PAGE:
The Australian Veterinary Association (AVA) has called on the Government to further support regional veterinary students and graduates.

It welcomed the Federal Government’s changes to HELP debt indexing but noted that more specific support is needed to ensure rural and regional Australia has the veterinary services it needs.

Dr Diana Barker, President of the AVA, said veterinary clinics across regional Australia are closing their doors or cutting back on clients because they can’t find enough staff.

“Veterinarians did the hard yards during COVID. We were recognised as essential, and the whole veterinary sector worked hard to keep clinic doors open so animals could get the care they needed. But we need some help now if veterinary services are going to be sustainable in the regions.”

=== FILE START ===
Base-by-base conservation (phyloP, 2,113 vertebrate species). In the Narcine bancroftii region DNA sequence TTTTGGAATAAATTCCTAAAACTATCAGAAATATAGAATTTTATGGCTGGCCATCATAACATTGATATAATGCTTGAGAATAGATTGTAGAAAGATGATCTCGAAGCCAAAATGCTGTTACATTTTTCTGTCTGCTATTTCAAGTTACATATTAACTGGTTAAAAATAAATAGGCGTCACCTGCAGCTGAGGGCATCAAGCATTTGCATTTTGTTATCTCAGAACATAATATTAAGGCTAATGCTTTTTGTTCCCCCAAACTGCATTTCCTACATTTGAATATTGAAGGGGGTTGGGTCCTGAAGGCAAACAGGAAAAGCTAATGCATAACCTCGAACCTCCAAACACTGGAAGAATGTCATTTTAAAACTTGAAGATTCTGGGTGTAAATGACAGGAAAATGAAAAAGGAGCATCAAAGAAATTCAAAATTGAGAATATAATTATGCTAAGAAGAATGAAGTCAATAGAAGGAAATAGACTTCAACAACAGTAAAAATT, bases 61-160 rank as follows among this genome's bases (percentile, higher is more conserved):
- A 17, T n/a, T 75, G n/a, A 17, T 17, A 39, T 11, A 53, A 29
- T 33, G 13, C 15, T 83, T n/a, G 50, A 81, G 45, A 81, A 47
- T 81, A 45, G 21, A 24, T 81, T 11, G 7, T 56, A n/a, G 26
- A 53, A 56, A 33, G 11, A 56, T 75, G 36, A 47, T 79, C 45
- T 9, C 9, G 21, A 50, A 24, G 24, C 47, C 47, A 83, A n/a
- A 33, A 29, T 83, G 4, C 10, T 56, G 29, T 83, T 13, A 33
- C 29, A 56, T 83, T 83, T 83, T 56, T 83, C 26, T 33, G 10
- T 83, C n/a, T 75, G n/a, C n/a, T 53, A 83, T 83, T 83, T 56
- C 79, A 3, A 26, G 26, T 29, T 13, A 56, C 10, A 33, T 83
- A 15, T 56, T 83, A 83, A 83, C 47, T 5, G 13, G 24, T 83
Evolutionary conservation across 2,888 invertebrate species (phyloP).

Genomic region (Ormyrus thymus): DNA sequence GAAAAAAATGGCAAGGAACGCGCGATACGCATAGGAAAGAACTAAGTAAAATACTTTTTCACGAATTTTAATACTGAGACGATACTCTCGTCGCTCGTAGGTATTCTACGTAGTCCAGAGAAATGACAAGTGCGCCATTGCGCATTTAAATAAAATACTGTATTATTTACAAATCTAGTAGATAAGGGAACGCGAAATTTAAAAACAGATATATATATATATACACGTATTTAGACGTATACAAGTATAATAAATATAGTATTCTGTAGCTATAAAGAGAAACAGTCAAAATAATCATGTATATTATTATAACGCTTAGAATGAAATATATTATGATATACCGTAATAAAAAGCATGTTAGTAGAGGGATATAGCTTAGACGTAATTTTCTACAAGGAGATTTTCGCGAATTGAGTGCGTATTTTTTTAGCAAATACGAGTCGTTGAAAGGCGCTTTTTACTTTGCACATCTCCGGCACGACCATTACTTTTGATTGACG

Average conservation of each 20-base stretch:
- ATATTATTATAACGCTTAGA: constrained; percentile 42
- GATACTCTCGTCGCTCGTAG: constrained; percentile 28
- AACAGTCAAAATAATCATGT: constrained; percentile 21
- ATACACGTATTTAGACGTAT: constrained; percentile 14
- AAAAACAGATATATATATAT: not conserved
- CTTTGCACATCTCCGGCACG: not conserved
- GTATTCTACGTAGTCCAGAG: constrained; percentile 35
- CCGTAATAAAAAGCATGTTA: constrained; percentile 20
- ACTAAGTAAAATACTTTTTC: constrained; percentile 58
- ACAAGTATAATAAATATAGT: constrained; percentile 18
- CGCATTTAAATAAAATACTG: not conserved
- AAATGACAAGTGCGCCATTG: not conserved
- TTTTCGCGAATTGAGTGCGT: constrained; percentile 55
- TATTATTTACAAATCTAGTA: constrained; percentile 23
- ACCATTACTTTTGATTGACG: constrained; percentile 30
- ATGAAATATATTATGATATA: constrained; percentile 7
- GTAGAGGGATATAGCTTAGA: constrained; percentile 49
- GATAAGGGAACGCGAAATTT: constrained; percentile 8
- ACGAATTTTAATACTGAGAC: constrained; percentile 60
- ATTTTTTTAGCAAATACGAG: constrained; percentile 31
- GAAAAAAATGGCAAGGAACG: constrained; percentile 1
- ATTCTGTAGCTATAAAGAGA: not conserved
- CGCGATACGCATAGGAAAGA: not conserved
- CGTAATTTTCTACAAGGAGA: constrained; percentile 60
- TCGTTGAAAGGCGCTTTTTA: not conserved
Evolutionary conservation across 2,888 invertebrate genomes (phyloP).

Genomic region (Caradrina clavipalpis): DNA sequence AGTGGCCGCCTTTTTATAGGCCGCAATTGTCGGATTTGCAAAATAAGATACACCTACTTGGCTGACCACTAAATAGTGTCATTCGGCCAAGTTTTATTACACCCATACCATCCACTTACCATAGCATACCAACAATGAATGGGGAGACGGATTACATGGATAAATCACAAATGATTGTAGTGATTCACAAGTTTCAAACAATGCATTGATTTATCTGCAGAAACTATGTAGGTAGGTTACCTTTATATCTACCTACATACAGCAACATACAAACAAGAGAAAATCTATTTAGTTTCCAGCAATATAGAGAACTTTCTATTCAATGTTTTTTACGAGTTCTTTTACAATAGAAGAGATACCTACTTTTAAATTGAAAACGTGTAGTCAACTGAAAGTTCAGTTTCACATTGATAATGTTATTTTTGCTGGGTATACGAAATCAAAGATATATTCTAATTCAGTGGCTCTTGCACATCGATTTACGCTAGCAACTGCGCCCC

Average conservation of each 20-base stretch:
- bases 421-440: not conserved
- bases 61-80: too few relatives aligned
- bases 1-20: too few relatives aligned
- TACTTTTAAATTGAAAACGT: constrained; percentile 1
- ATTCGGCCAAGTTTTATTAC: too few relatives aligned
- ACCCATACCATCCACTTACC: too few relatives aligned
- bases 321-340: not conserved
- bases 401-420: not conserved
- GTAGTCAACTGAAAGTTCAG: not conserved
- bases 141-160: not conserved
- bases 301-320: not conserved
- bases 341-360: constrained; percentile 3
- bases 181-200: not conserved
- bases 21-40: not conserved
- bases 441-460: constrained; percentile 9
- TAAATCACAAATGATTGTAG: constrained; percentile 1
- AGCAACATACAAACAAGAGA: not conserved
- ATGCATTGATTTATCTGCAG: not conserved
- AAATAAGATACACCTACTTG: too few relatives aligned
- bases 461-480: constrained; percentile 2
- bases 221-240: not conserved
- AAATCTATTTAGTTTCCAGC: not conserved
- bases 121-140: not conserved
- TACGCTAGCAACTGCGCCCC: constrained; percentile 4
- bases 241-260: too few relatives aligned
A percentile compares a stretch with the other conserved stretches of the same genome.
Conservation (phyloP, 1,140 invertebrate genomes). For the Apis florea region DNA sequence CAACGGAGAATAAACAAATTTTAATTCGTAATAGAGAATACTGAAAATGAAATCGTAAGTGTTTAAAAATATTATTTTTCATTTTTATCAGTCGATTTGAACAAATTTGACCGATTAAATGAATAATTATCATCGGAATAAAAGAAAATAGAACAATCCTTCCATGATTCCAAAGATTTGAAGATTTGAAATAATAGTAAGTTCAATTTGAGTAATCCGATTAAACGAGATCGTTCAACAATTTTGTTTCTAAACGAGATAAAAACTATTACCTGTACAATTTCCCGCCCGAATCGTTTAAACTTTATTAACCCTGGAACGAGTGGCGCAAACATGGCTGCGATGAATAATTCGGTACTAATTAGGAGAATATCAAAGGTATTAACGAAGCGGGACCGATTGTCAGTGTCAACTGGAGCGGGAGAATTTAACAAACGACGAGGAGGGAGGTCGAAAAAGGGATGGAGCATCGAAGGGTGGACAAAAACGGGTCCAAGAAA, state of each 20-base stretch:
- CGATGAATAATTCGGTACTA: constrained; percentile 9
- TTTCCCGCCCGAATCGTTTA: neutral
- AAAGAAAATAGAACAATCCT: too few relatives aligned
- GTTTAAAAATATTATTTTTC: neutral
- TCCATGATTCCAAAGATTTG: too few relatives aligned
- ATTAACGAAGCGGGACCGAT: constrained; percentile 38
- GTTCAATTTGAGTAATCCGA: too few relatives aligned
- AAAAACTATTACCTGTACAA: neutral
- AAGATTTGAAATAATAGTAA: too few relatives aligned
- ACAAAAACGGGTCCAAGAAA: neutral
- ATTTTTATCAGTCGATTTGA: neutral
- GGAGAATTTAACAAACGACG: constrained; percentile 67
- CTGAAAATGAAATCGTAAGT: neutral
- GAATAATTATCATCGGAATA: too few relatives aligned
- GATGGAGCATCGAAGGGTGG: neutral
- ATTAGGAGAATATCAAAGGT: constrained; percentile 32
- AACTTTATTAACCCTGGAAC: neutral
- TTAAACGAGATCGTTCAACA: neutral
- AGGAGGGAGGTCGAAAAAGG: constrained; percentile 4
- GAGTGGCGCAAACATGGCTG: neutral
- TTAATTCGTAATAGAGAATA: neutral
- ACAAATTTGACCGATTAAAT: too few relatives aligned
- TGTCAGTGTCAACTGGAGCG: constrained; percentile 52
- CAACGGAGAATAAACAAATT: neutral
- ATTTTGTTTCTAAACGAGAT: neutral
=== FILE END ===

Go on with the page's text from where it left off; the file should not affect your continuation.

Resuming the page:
AVA Workforce Survey Data being released later this month echoes this, with almost 40 per cent of job vacancies for veterinarians taking 12 months or longer to be filled.

The AVA is advocating for an education debt forgiveness scheme (estimated cost $4.8m per annum) to support graduate veterinarians working in rural and regional areas and university placement support (estimated cost $13.5m per annum) for veterinary science students to be afforded the same placement support that teaching, nursing, and social work students will receive.

“These are not expensive measures. But a small investment today can help to solve a serious long-term shortage of vets in rural and regional areas. We know that if students can be assisted to see practice rurally, there is evidence that they will return to work in rural and regional locations,” said Dr Barker.

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